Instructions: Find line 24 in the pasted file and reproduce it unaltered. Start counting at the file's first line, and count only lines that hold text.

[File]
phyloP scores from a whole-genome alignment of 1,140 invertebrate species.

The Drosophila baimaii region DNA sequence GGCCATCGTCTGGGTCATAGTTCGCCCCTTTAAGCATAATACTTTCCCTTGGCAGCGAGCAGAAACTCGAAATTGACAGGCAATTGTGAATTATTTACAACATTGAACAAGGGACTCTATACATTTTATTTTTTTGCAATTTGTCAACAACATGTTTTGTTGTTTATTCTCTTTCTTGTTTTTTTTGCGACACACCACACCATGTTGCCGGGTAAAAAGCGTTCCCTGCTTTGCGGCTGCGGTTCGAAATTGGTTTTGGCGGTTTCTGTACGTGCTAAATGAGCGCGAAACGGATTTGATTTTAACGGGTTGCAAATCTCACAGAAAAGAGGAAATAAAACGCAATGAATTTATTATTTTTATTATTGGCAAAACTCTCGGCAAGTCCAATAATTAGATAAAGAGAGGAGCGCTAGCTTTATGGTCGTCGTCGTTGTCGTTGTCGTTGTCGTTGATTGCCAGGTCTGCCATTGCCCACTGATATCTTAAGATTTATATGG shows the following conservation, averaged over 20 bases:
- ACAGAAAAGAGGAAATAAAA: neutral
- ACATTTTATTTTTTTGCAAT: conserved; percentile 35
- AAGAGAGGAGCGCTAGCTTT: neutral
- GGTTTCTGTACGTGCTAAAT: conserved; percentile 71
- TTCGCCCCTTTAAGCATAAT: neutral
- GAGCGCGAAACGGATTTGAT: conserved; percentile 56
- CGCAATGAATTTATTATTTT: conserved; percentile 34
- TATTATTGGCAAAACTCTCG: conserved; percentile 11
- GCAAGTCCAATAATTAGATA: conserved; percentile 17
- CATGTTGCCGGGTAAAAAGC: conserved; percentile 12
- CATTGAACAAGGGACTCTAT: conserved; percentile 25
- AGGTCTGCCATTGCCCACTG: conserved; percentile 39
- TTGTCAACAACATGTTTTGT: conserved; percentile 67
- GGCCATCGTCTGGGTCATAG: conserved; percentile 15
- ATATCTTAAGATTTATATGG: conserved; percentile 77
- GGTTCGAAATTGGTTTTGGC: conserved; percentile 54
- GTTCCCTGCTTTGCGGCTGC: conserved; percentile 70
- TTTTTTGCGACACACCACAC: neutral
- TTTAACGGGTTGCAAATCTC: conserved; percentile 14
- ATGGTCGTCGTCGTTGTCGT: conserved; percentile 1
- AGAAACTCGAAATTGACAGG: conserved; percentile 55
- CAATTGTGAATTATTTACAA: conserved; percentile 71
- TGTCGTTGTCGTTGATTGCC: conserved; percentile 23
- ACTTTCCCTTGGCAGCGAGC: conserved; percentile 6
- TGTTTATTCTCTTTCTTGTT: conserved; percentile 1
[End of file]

- CAATTGTGAATTATTTACAA: conserved; percentile 71